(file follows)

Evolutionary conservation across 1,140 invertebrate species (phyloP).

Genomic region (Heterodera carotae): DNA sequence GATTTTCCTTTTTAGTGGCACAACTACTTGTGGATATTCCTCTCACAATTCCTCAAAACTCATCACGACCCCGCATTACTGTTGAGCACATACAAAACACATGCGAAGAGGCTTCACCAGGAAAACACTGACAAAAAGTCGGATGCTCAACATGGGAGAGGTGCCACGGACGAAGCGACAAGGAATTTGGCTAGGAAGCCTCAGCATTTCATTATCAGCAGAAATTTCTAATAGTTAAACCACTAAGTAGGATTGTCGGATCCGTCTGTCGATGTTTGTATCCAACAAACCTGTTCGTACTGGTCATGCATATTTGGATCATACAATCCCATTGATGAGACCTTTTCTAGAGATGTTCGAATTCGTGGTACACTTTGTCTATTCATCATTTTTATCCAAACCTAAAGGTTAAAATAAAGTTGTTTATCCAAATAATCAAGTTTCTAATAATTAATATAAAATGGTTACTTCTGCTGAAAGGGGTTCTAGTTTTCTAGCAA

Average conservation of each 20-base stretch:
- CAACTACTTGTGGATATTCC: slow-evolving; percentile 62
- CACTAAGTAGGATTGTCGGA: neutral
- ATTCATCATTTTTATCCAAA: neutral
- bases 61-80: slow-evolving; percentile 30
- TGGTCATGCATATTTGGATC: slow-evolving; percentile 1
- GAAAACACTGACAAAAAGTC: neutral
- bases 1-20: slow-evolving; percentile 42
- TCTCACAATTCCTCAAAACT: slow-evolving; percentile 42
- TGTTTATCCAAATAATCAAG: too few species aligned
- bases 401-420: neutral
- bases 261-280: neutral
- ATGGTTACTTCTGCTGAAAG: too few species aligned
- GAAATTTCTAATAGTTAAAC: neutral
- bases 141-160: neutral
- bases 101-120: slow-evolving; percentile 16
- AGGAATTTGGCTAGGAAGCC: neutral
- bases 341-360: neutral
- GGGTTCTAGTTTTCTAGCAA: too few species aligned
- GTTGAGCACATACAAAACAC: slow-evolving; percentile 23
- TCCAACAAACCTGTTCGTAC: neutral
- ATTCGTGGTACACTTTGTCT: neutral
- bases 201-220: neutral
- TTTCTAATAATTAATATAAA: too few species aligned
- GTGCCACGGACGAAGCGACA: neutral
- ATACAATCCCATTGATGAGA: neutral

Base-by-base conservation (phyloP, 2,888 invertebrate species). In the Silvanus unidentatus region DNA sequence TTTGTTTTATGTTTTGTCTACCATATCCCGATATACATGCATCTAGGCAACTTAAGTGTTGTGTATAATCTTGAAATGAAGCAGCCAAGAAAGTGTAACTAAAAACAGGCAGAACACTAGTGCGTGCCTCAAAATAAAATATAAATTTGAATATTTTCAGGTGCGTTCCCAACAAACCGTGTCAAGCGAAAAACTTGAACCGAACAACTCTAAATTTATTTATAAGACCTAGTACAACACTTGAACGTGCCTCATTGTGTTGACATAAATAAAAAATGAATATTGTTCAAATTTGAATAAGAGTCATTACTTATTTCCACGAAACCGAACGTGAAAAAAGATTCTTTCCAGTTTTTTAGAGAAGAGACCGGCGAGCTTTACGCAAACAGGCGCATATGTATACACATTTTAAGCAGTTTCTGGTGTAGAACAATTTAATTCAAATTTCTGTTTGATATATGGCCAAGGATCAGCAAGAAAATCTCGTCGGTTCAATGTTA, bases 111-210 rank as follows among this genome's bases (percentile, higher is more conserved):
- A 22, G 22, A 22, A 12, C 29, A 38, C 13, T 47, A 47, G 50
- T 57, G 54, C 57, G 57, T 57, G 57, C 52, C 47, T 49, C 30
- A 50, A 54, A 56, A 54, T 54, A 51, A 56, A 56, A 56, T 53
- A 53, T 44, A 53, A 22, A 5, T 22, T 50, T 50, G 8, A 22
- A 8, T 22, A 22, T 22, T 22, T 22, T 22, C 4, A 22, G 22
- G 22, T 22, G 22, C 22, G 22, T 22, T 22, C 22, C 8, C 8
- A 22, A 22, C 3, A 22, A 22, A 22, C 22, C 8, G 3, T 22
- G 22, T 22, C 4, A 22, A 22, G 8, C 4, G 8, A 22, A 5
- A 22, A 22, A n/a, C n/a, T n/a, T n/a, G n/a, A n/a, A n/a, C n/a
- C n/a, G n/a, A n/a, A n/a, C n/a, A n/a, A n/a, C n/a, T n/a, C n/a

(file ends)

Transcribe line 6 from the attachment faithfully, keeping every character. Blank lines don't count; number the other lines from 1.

- ATTCATCATTTTTATCCAAA: neutral